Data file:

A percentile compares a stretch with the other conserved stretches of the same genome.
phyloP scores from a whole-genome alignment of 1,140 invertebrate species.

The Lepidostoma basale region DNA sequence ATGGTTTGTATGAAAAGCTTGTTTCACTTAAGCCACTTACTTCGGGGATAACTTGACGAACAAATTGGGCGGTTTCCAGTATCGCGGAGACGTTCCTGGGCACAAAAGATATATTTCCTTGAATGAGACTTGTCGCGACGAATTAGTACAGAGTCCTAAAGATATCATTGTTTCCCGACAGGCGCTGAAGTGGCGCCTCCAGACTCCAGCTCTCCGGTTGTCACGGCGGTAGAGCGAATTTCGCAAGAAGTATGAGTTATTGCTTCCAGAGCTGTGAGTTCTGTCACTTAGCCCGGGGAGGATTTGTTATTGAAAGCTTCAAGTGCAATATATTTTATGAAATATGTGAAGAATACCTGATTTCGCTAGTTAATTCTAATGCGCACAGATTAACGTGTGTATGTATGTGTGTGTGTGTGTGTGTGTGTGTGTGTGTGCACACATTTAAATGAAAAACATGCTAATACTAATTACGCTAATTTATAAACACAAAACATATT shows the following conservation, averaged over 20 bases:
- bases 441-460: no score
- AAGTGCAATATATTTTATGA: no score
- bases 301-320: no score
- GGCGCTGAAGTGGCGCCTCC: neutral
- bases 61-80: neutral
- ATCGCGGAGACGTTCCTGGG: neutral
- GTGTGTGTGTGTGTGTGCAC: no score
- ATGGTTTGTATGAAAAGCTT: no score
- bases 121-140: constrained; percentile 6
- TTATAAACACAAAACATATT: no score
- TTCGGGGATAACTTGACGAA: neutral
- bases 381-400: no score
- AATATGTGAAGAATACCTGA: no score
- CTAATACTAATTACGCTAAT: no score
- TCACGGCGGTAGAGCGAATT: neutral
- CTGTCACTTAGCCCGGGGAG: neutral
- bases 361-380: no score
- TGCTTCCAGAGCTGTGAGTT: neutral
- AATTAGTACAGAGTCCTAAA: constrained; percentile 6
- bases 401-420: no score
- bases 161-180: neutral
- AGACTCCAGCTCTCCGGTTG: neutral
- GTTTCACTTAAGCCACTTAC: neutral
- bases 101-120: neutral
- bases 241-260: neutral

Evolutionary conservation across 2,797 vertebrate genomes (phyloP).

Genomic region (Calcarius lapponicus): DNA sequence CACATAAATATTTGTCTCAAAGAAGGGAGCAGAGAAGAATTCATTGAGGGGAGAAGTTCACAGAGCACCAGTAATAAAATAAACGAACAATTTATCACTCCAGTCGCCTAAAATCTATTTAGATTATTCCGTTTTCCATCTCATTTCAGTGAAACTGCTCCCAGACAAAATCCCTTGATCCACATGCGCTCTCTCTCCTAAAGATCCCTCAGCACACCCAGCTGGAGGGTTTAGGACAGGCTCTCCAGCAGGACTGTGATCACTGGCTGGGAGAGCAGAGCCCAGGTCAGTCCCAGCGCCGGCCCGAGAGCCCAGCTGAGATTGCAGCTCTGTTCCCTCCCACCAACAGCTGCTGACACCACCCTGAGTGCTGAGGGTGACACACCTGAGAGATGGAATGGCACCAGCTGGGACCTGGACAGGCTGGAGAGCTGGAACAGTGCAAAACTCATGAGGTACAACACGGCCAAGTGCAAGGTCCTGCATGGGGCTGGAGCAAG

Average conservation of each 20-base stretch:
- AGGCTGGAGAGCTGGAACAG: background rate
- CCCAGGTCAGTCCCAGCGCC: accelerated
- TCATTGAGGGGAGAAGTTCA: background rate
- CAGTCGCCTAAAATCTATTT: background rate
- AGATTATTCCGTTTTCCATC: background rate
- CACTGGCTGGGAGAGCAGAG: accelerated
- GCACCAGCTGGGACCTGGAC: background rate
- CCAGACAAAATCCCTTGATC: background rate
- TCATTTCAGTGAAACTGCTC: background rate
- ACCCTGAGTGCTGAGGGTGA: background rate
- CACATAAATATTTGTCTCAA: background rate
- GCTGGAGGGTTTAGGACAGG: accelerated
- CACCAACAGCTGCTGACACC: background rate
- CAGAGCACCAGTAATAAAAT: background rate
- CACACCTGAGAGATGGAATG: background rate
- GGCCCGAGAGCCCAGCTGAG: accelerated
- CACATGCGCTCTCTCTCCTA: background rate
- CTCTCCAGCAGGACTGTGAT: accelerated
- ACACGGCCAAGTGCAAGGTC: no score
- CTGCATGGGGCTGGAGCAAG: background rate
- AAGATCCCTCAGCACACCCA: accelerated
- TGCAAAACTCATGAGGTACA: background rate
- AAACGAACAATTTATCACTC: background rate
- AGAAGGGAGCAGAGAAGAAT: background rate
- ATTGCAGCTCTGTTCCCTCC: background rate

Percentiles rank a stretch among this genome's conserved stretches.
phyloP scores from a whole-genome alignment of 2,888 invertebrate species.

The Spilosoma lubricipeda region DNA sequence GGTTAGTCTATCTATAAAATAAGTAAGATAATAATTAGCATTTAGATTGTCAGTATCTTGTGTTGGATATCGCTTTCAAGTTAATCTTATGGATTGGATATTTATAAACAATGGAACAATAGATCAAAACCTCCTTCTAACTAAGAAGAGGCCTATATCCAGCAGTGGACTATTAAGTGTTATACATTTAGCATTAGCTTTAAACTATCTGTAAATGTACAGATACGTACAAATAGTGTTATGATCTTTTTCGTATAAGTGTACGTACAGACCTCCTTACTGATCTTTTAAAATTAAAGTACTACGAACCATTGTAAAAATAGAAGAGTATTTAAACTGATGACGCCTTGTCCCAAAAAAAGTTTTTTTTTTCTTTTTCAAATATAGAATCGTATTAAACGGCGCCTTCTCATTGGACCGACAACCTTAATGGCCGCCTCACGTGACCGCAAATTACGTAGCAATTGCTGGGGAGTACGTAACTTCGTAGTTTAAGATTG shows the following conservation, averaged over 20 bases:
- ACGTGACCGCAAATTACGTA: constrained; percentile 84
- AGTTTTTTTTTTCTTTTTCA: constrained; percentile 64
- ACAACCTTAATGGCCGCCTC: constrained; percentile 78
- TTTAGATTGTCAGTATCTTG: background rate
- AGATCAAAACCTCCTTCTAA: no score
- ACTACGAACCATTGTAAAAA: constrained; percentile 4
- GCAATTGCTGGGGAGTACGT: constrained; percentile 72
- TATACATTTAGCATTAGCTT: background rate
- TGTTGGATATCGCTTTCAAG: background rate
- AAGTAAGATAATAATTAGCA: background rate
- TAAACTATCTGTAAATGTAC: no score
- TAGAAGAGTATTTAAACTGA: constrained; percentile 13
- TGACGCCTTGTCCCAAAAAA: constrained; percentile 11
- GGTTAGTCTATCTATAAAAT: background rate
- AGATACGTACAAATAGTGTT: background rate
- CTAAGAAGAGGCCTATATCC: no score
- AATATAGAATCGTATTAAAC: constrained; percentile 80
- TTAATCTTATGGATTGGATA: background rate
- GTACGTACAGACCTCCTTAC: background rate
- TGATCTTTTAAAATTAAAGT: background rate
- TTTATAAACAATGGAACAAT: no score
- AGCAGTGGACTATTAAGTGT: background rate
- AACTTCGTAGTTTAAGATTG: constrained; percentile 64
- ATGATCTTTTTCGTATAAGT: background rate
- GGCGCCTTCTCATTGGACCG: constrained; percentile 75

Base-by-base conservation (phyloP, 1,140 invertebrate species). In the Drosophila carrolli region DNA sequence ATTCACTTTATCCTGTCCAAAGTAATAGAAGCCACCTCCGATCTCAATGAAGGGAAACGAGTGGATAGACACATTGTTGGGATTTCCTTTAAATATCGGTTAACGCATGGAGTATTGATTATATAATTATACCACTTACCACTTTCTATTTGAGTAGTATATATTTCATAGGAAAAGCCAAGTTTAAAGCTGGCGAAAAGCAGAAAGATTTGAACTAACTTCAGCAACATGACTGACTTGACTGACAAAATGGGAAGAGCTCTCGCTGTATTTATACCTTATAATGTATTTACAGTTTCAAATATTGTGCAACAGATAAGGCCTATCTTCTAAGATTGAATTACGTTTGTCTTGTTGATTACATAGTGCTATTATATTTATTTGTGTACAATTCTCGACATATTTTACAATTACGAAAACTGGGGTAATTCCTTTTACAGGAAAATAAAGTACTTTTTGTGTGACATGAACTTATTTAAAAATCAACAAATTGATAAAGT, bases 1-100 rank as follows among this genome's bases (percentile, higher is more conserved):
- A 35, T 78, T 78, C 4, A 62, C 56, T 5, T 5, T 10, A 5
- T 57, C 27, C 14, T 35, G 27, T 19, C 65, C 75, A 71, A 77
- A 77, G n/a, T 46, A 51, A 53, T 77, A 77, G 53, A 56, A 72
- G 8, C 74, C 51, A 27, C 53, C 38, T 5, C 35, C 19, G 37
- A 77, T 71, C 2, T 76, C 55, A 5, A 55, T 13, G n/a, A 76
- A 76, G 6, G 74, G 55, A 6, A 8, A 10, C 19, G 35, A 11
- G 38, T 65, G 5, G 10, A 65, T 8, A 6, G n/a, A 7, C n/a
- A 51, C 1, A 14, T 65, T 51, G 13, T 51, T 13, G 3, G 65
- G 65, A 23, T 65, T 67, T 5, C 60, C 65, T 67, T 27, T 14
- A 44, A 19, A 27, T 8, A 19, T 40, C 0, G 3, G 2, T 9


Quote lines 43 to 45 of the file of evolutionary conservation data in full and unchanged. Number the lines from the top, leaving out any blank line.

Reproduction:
- GCTGGAGGGTTTAGGACAGG: accelerated
- CACCAACAGCTGCTGACACC: background rate
- CAGAGCACCAGTAATAAAAT: background rate